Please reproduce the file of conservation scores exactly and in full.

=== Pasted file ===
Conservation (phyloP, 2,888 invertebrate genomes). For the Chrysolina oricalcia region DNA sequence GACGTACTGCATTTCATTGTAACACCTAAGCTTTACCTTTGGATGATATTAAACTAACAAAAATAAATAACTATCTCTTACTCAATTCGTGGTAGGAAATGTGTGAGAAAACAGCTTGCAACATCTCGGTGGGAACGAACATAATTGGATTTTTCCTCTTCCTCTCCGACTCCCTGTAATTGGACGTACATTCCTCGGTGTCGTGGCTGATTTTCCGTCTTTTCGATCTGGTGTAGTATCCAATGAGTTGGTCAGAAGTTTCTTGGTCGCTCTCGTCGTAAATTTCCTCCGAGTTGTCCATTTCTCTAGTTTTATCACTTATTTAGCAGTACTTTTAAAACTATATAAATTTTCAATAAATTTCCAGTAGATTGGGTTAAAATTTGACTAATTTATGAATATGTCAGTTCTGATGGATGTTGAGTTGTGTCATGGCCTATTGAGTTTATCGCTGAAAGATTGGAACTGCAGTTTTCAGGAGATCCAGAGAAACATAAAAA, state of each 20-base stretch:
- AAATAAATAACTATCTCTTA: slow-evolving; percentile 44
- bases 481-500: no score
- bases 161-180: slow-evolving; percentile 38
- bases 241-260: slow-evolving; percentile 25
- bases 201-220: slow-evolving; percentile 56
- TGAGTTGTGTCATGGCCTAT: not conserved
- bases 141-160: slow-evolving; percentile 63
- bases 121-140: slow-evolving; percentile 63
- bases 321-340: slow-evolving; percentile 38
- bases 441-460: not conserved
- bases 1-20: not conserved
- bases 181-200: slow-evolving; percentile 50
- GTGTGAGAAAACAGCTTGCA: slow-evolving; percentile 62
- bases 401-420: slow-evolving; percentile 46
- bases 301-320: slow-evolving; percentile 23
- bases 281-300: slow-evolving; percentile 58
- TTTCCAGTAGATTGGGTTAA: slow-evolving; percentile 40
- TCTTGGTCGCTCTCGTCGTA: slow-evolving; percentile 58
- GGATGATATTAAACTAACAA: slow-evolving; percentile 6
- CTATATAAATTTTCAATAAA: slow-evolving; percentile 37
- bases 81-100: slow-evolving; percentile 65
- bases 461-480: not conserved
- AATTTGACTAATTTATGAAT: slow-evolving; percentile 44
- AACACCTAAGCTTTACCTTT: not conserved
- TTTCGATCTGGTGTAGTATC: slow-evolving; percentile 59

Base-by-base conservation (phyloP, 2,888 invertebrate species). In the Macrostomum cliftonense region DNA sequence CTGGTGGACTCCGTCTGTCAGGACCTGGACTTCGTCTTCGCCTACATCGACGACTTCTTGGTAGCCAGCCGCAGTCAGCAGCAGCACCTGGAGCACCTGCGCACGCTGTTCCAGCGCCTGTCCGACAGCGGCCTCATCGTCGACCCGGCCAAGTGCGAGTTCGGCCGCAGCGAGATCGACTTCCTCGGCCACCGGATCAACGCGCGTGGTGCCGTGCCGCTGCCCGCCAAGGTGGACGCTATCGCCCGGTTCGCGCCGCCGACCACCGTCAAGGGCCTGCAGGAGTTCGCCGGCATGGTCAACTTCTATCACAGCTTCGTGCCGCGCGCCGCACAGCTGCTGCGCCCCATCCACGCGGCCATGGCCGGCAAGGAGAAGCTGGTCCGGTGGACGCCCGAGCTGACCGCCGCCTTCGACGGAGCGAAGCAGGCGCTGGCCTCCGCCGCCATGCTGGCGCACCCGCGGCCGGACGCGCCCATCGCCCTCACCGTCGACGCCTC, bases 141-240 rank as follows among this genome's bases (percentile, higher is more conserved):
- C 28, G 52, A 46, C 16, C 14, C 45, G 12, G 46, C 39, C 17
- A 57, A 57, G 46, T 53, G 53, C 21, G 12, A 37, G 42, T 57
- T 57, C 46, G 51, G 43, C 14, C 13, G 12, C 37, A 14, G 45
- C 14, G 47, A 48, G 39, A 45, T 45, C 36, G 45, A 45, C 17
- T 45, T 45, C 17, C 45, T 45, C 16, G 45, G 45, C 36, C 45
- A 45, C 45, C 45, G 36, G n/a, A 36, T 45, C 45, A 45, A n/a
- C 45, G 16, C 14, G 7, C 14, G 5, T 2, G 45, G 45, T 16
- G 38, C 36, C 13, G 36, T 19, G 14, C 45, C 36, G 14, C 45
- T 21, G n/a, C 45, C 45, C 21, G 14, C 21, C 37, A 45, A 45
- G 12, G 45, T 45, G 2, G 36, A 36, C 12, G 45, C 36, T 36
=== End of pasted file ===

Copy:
Conservation (phyloP, 2,888 invertebrate genomes). For the Chrysolina oricalcia region DNA sequence GACGTACTGCATTTCATTGTAACACCTAAGCTTTACCTTTGGATGATATTAAACTAACAAAAATAAATAACTATCTCTTACTCAATTCGTGGTAGGAAATGTGTGAGAAAACAGCTTGCAACATCTCGGTGGGAACGAACATAATTGGATTTTTCCTCTTCCTCTCCGACTCCCTGTAATTGGACGTACATTCCTCGGTGTCGTGGCTGATTTTCCGTCTTTTCGATCTGGTGTAGTATCCAATGAGTTGGTCAGAAGTTTCTTGGTCGCTCTCGTCGTAAATTTCCTCCGAGTTGTCCATTTCTCTAGTTTTATCACTTATTTAGCAGTACTTTTAAAACTATATAAATTTTCAATAAATTTCCAGTAGATTGGGTTAAAATTTGACTAATTTATGAATATGTCAGTTCTGATGGATGTTGAGTTGTGTCATGGCCTATTGAGTTTATCGCTGAAAGATTGGAACTGCAGTTTTCAGGAGATCCAGAGAAACATAAAAA, state of each 20-base stretch:
- AAATAAATAACTATCTCTTA: slow-evolving; percentile 44
- bases 481-500: no score
- bases 161-180: slow-evolving; percentile 38
- bases 241-260: slow-evolving; percentile 25
- bases 201-220: slow-evolving; percentile 56
- TGAGTTGTGTCATGGCCTAT: not conserved
- bases 141-160: slow-evolving; percentile 63
- bases 121-140: slow-evolving; percentile 63
- bases 321-340: slow-evolving; percentile 38
- bases 441-460: not conserved
- bases 1-20: not conserved
- bases 181-200: slow-evolving; percentile 50
- GTGTGAGAAAACAGCTTGCA: slow-evolving; percentile 62
- bases 401-420: slow-evolving; percentile 46
- bases 301-320: slow-evolving; percentile 23
- bases 281-300: slow-evolving; percentile 58
- TTTCCAGTAGATTGGGTTAA: slow-evolving; percentile 40
- TCTTGGTCGCTCTCGTCGTA: slow-evolving; percentile 58
- GGATGATATTAAACTAACAA: slow-evolving; percentile 6
- CTATATAAATTTTCAATAAA: slow-evolving; percentile 37
- bases 81-100: slow-evolving; percentile 65
- bases 461-480: not conserved
- AATTTGACTAATTTATGAAT: slow-evolving; percentile 44
- AACACCTAAGCTTTACCTTT: not conserved
- TTTCGATCTGGTGTAGTATC: slow-evolving; percentile 59

Base-by-base conservation (phyloP, 2,888 invertebrate species). In the Macrostomum cliftonense region DNA sequence CTGGTGGACTCCGTCTGTCAGGACCTGGACTTCGTCTTCGCCTACATCGACGACTTCTTGGTAGCCAGCCGCAGTCAGCAGCAGCACCTGGAGCACCTGCGCACGCTGTTCCAGCGCCTGTCCGACAGCGGCCTCATCGTCGACCCGGCCAAGTGCGAGTTCGGCCGCAGCGAGATCGACTTCCTCGGCCACCGGATCAACGCGCGTGGTGCCGTGCCGCTGCCCGCCAAGGTGGACGCTATCGCCCGGTTCGCGCCGCCGACCACCGTCAAGGGCCTGCAGGAGTTCGCCGGCATGGTCAACTTCTATCACAGCTTCGTGCCGCGCGCCGCACAGCTGCTGCGCCCCATCCACGCGGCCATGGCCGGCAAGGAGAAGCTGGTCCGGTGGACGCCCGAGCTGACCGCCGCCTTCGACGGAGCGAAGCAGGCGCTGGCCTCCGCCGCCATGCTGGCGCACCCGCGGCCGGACGCGCCCATCGCCCTCACCGTCGACGCCTC, bases 141-240 rank as follows among this genome's bases (percentile, higher is more conserved):
- C 28, G 52, A 46, C 16, C 14, C 45, G 12, G 46, C 39, C 17
- A 57, A 57, G 46, T 53, G 53, C 21, G 12, A 37, G 42, T 57
- T 57, C 46, G 51, G 43, C 14, C 13, G 12, C 37, A 14, G 45
- C 14, G 47, A 48, G 39, A 45, T 45, C 36, G 45, A 45, C 17
- T 45, T 45, C 17, C 45, T 45, C 16, G 45, G 45, C 36, C 45
- A 45, C 45, C 45, G 36, G n/a, A 36, T 45, C 45, A 45, A n/a
- C 45, G 16, C 14, G 7, C 14, G 5, T 2, G 45, G 45, T 16
- G 38, C 36, C 13, G 36, T 19, G 14, C 45, C 36, G 14, C 45
- T 21, G n/a, C 45, C 45, C 21, G 14, C 21, C 37, A 45, A 45
- G 12, G 45, T 45, G 2, G 36, A 36, C 12, G 45, C 36, T 36